RIAC :: Russia–Armenia Relations and the April Revolution
The April revolution in Armenia came as a huge surprise to the not only for the Russian-Armenian relations, but also for Russia's profile in the. YEREVAN.- There is no doubt that Armenia and Russia are fraternal friendly states, but that does not mean there are no problems. MP Nikol. Even though a breakthrough on reducing the enormous asymmetry in Armenian- Russian relations is unlikely anytime soon, owing to its vast legitimacy the new.
Economic, Security Levers Russia is Armenia's biggest economic partner, with more than 26 percent of its total trade turnover from January to July of this year being with Russian companies.
Armenia–Russia relations - Wikipedia
Russia is also a heavy investor in Armenia. We are talking [primarily] about Gazprom, which has a branch here," said Artak Manukian, chairman of the National Center of Public Policy Research and an economic adviser to Pashinian.Rudy Giuliani’s Mystery Trips to Russia, Armenia and Ukraine
Manukian said Russian entities also have substantial investments in Armenia's banking sector and that "in most of the cases the [investors] were in a very good relationship with the political elite [of the pre-Pashinian governments].
The Russian Army also operates its Military Base in Armenia's second city, Gyumri, and is seen as a security guarantor for Yerevan against Turkey and, to a lesser degree, Azerbaijan.
Russia is also the predominant weapons and military hardware supplier of the Armenian military -- but at the same time also holds the same role for Azerbaijan. Moscow has in the past used its position as primary procurator of weapons to play the two countries against each other.
And the belief that many Armenians had that Russia was a close military ally were disappointed and even angered by Moscow's actions during a four-day war between Armenia and Azerbaijan in April It was a dangerous experience for Russia.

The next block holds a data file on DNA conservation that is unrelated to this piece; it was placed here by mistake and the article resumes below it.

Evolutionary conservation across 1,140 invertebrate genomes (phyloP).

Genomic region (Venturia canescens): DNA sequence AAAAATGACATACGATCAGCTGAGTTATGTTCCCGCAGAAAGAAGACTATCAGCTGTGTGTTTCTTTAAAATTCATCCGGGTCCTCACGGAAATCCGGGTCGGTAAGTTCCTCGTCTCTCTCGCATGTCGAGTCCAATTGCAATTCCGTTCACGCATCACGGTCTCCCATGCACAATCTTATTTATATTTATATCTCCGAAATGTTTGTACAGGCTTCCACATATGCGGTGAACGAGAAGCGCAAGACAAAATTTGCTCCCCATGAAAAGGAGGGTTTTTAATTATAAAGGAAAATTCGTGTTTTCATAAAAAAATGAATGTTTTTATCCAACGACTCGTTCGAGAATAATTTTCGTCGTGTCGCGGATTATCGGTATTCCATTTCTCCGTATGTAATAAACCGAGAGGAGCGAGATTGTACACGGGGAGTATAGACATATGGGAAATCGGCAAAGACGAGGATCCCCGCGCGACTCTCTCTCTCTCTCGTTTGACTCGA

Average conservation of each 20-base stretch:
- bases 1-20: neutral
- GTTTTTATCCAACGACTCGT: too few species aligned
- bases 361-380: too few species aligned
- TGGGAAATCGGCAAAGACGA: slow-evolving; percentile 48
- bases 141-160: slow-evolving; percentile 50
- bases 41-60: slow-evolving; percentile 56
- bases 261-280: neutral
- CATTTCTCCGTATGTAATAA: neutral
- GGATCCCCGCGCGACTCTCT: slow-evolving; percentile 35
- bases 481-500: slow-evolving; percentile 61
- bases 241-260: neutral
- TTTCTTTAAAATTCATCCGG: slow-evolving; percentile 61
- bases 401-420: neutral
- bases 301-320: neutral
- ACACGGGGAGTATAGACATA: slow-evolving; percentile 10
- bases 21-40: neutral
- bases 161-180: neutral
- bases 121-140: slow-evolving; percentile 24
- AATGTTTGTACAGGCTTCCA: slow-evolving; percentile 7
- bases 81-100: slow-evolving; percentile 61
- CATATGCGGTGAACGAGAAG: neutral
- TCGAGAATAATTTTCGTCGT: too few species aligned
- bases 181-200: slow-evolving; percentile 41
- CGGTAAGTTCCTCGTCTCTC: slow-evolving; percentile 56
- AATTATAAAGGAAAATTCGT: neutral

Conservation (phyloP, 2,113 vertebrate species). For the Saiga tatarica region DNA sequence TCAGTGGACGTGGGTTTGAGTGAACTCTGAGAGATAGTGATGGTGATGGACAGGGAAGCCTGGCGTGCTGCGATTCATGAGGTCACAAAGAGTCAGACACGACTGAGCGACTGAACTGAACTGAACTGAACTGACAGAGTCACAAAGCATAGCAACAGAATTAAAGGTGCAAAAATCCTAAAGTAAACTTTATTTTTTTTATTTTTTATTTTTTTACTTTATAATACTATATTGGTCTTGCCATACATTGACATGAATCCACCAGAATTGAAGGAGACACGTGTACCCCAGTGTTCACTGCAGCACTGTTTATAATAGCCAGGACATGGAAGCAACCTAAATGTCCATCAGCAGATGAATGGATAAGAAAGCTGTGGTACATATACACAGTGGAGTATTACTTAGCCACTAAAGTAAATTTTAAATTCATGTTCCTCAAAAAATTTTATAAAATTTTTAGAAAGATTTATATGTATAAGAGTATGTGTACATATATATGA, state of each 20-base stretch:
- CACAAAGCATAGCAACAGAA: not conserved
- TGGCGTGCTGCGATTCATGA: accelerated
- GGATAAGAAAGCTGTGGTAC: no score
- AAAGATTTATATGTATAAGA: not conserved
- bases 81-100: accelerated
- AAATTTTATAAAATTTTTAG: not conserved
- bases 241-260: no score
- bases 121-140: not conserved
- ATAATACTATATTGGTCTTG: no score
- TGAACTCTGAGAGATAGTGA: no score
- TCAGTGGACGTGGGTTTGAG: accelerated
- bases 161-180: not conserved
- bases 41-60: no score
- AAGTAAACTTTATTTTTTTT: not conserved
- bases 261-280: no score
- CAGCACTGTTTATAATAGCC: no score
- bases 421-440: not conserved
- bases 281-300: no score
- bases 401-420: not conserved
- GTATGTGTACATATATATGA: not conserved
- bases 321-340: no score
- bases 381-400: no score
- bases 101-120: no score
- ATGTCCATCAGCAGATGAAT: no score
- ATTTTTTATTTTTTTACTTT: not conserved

Now we have a new leader and for Russia that is a big problem.
Sargsyan suddenly bowed to the street and stepped aside last Monday. Things are still up in the air on the streets of Yerevan, and the tense drama may well end up striking a major blow for democracy and the power of civil society.
But there are few, if any, geopolitical stakes in Armenia. While the government might become more democratic, Armenia's reliance on Russia for trade and security will not change.
And that is the main reason for the almost disinterested shrugs on all sides. Sochi, Soviets, and czars: How much do you know about Russia?
Foreign policy isn't even a subject for discussion. So, it depends heavily on Russia for its national security. Though chronically poor by Western standards, over half of Armenians have post-secondary education.
Large numbers go abroad for permanent or temporary employment. Though his party did appoint him prime minister, he only lasted six days before resigning under popular pressure. The largely spontaneous eruption ended up with Nikol Pashinyan, whose Civil Contract party holds just 8 percent of the seats in the parliament, as its leading symbol and most likely beneficiary.
Beyond that, he demands new elections and sweeping political reforms.